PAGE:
Audio is included in English and French mono DTS-HD Master Audio with optional subtitles in English SDH, French, and Spanish. The English track is clean and problem free with good support for dialogue and score, whereas the French track can be very thin. However, both tracks are satisfactorily clean.
Marquis de Sade’s Philosophy in the Boudoir on 4K Ultra HD sits in a black amaray case alongside a 1080p Blu-ray of the film featuring the same restoration with their traditional home video artwork for the film on the insert and limited slipcover. The following extras are included on each disc:
DISC ONE: UHD
- Audio Commentary with Nathaniel Thompson and Troy Howarth
- Theatrical Trailer (UHD w/HDR – 3:25)
DISC TWO: BD
- Audio Commentary with Nathaniel Thompson and Troy Howarth
- Perversion Stories (Upscaled SD – 17:32)
- Stephen Thrower on Eugenie (HD – 18:09)
- Jack Taylor in the Francoverse (HD – 24:43)
- Theatrical Trailer (HD – 3:24)
- Poster & Still Gallery (HD – 148 in all)
The new audio commentary features film historian Nathaniel Thompson and author Troy Howarth, who once again aren’t entirely screen specific during the track, but they manage to cover many facets of the production and those who participated in it. They discuss behind-the-scenes stories and the validity of those who’ve told them over the years, how the film measures up with the rest of Jess Franco’s filmography, and the difficulty in seeing it for many years until the advent of DVD. Once again, it’s a very upbeat and insightful track, which compliments the commentary track recorded for Justine quite well since both films deal with similar topics, and cover them extensively. Perversion Stories features vintage interviews with Jess Franco, producer Harry Alan Towers, and actors Marie Liljedahl and Christopher Lee. They each talk about their experiences on the film with very open and frank discussions about its content and their feelings on it. Stephen Thrower, author of Murderous Passions: The Delirious Cinema of Jesús Franco, Volume 1, returns to discuss the film, highlighting the differences between the original text and what wound up on screen, as well as some of the actors involved, and Franco’s career up to this point in time. Jack Taylor in the Francoverse is a new interview that speaks to the actor about his working relationship with Jess Franco. Next is the theatrical trailer, which has been digitally re-created, and a Poster & Still Gallery that contains 148 images of posters, advertising materials, lobby cards, black-and-white and color behind-the-scenes and promotional stills, video and soundtrack artwork, and book covers. Not carried over from Blue Underground’s 3-Disc Limited Edition Blu-ray release is a CD soundtrack by Bruno Nicolai.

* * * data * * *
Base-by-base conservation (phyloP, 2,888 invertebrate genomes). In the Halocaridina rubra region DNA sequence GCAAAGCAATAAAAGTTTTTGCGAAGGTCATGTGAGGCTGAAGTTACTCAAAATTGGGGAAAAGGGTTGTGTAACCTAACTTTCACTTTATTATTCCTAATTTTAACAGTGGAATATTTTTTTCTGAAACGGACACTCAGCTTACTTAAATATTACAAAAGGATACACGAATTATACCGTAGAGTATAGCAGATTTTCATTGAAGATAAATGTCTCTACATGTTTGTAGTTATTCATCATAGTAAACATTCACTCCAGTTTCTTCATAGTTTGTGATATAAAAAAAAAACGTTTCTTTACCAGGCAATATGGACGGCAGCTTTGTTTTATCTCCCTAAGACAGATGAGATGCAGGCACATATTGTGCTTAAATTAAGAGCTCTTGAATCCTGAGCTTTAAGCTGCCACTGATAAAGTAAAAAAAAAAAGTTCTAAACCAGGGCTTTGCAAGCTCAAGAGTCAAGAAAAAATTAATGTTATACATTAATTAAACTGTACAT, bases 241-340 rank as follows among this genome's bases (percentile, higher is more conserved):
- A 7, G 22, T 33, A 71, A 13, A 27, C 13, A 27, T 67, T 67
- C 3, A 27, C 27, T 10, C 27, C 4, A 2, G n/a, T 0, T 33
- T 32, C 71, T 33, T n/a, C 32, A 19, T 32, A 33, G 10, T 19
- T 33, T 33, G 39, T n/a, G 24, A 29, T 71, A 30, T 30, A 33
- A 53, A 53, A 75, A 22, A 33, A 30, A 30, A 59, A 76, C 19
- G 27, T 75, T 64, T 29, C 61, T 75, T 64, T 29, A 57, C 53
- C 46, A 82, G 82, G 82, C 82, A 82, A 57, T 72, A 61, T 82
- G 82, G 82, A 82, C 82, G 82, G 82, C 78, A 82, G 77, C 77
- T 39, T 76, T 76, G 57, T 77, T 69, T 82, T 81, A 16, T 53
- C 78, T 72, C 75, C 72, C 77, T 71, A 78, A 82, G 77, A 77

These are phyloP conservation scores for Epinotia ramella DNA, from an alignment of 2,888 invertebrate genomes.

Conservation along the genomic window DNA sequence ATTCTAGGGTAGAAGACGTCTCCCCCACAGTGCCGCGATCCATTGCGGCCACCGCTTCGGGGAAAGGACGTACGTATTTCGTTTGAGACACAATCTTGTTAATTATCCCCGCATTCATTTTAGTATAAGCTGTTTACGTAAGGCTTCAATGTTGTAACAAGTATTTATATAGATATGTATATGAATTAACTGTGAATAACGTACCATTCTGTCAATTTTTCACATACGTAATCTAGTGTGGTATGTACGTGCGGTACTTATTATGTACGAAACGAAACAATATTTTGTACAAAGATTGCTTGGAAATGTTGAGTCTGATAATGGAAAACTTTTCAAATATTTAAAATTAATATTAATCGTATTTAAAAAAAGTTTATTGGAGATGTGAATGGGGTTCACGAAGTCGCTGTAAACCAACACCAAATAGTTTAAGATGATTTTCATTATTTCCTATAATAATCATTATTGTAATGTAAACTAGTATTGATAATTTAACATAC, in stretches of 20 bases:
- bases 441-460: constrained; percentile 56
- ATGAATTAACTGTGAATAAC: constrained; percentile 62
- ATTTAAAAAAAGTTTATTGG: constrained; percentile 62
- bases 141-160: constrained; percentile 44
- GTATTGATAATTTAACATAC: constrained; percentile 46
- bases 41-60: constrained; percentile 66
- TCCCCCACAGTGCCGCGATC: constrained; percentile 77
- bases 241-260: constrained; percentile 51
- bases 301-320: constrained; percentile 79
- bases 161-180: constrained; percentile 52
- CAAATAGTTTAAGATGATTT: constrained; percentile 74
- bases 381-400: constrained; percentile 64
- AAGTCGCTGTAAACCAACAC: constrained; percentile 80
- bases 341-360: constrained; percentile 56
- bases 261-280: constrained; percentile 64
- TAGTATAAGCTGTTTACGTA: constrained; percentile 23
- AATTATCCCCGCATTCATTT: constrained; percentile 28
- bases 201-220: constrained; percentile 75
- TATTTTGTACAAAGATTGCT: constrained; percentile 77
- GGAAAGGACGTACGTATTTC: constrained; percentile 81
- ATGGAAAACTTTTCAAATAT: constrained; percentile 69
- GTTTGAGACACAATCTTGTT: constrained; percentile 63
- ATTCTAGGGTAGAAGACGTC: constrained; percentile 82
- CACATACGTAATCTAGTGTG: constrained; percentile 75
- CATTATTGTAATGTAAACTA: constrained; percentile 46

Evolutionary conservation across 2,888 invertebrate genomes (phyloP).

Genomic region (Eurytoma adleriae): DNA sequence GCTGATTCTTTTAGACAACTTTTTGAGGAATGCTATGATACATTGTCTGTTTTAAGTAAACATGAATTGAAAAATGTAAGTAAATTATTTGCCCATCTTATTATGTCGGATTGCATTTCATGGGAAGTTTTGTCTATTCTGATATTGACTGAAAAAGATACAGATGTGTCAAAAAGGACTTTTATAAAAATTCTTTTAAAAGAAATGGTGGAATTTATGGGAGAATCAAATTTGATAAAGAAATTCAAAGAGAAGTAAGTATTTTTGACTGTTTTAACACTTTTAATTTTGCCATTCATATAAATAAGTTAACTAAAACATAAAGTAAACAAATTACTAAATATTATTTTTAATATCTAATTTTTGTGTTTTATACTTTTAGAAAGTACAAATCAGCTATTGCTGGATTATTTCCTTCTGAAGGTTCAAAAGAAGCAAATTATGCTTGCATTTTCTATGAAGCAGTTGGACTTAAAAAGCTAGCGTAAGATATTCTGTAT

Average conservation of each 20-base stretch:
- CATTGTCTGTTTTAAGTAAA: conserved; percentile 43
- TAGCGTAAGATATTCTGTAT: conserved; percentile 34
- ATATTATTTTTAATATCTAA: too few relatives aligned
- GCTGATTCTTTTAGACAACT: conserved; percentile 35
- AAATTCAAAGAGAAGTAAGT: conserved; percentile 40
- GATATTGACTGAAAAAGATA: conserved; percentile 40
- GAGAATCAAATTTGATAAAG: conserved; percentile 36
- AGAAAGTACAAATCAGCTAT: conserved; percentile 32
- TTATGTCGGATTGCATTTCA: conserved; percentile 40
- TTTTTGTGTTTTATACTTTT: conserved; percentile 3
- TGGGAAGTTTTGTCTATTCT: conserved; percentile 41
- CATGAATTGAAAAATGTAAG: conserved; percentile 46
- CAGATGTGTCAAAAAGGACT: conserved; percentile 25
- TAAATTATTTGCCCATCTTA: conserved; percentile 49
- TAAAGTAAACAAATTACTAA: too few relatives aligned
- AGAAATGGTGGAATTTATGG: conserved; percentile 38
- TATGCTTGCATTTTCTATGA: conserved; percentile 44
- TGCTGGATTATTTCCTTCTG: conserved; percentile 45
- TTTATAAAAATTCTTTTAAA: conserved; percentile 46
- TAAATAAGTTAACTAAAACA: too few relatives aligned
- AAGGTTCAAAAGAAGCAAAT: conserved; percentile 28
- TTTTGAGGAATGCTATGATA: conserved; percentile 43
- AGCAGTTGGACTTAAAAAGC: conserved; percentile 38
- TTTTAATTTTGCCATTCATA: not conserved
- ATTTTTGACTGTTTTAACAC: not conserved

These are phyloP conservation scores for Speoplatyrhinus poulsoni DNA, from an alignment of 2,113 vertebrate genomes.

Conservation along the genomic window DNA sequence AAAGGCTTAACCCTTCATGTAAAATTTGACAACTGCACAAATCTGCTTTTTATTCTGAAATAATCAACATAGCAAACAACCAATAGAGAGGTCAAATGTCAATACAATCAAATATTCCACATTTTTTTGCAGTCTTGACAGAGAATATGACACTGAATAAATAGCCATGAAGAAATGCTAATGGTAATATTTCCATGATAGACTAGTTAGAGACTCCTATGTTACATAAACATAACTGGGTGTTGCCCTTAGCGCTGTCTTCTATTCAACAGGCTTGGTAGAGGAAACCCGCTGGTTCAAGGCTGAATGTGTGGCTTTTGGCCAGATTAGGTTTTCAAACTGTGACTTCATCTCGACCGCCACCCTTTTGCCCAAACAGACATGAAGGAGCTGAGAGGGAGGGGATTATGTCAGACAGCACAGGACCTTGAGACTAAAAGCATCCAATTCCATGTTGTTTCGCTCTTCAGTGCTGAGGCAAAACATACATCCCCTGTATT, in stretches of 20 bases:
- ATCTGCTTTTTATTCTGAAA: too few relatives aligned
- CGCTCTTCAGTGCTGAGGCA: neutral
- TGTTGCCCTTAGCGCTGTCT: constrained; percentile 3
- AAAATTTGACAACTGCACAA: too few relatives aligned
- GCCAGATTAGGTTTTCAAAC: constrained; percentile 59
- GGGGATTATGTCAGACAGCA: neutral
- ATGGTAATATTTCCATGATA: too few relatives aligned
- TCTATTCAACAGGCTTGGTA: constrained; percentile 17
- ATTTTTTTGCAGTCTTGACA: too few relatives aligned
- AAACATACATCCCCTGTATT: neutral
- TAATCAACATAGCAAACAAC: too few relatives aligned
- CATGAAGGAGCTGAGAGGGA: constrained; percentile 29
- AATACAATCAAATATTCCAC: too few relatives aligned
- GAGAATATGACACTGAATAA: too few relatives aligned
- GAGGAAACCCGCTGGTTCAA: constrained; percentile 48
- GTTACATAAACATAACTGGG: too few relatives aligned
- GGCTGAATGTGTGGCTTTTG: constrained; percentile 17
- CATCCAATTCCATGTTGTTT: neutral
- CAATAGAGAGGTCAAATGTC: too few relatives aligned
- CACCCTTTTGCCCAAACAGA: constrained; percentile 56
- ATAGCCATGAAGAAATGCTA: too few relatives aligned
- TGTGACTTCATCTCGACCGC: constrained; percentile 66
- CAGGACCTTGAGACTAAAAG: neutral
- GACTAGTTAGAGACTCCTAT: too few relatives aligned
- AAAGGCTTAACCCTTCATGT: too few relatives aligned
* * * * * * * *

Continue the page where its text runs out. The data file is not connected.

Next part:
Once again, Blue Underground’s treatment of Jess Franco on 4K Ultra HD is to be admired in all of its colorful splendor. Long gone are the days of terrible, full frame presentations of battered film prints. This is the real deal. If you’re a Franco fan, you’ll want to pick up this new release of Marquis de Sade’s Philosophy in the Boudoir.
- Tim Salmons